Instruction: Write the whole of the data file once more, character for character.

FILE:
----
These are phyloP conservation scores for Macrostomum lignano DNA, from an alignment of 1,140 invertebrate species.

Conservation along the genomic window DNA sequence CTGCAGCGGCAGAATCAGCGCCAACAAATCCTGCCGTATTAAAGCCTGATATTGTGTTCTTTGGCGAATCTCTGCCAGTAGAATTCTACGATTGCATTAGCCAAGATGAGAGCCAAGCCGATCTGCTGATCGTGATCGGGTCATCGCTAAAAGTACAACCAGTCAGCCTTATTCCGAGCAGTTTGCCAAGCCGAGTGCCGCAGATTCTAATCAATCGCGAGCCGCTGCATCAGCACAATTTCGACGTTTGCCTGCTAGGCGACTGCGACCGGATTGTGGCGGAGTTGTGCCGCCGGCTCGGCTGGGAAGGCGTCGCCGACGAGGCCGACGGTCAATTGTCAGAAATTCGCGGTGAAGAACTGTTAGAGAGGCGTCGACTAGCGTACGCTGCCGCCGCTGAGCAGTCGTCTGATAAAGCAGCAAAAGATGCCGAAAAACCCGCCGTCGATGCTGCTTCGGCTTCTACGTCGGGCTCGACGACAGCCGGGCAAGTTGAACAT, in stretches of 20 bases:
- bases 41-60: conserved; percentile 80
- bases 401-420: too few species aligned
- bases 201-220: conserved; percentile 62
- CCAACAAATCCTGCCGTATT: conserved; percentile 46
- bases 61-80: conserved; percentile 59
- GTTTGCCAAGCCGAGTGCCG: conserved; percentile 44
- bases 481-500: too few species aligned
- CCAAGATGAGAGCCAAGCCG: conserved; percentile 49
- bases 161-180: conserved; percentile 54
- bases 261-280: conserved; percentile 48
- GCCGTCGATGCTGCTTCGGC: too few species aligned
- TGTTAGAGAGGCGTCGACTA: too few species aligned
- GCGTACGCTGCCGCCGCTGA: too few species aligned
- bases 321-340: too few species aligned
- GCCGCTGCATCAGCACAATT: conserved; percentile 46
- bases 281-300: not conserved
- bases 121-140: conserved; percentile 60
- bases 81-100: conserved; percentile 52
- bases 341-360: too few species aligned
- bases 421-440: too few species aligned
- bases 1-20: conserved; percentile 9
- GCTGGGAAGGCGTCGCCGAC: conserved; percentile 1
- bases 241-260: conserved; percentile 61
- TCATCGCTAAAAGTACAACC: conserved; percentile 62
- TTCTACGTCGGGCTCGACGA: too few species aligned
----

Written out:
These are phyloP conservation scores for Macrostomum lignano DNA, from an alignment of 1,140 invertebrate species.

Conservation along the genomic window DNA sequence CTGCAGCGGCAGAATCAGCGCCAACAAATCCTGCCGTATTAAAGCCTGATATTGTGTTCTTTGGCGAATCTCTGCCAGTAGAATTCTACGATTGCATTAGCCAAGATGAGAGCCAAGCCGATCTGCTGATCGTGATCGGGTCATCGCTAAAAGTACAACCAGTCAGCCTTATTCCGAGCAGTTTGCCAAGCCGAGTGCCGCAGATTCTAATCAATCGCGAGCCGCTGCATCAGCACAATTTCGACGTTTGCCTGCTAGGCGACTGCGACCGGATTGTGGCGGAGTTGTGCCGCCGGCTCGGCTGGGAAGGCGTCGCCGACGAGGCCGACGGTCAATTGTCAGAAATTCGCGGTGAAGAACTGTTAGAGAGGCGTCGACTAGCGTACGCTGCCGCCGCTGAGCAGTCGTCTGATAAAGCAGCAAAAGATGCCGAAAAACCCGCCGTCGATGCTGCTTCGGCTTCTACGTCGGGCTCGACGACAGCCGGGCAAGTTGAACAT, in stretches of 20 bases:
- bases 41-60: conserved; percentile 80
- bases 401-420: too few species aligned
- bases 201-220: conserved; percentile 62
- CCAACAAATCCTGCCGTATT: conserved; percentile 46
- bases 61-80: conserved; percentile 59
- GTTTGCCAAGCCGAGTGCCG: conserved; percentile 44
- bases 481-500: too few species aligned
- CCAAGATGAGAGCCAAGCCG: conserved; percentile 49
- bases 161-180: conserved; percentile 54
- bases 261-280: conserved; percentile 48
- GCCGTCGATGCTGCTTCGGC: too few species aligned
- TGTTAGAGAGGCGTCGACTA: too few species aligned
- GCGTACGCTGCCGCCGCTGA: too few species aligned
- bases 321-340: too few species aligned
- GCCGCTGCATCAGCACAATT: conserved; percentile 46
- bases 281-300: not conserved
- bases 121-140: conserved; percentile 60
- bases 81-100: conserved; percentile 52
- bases 341-360: too few species aligned
- bases 421-440: too few species aligned
- bases 1-20: conserved; percentile 9
- GCTGGGAAGGCGTCGCCGAC: conserved; percentile 1
- bases 241-260: conserved; percentile 61
- TCATCGCTAAAAGTACAACC: conserved; percentile 62
- TTCTACGTCGGGCTCGACGA: too few species aligned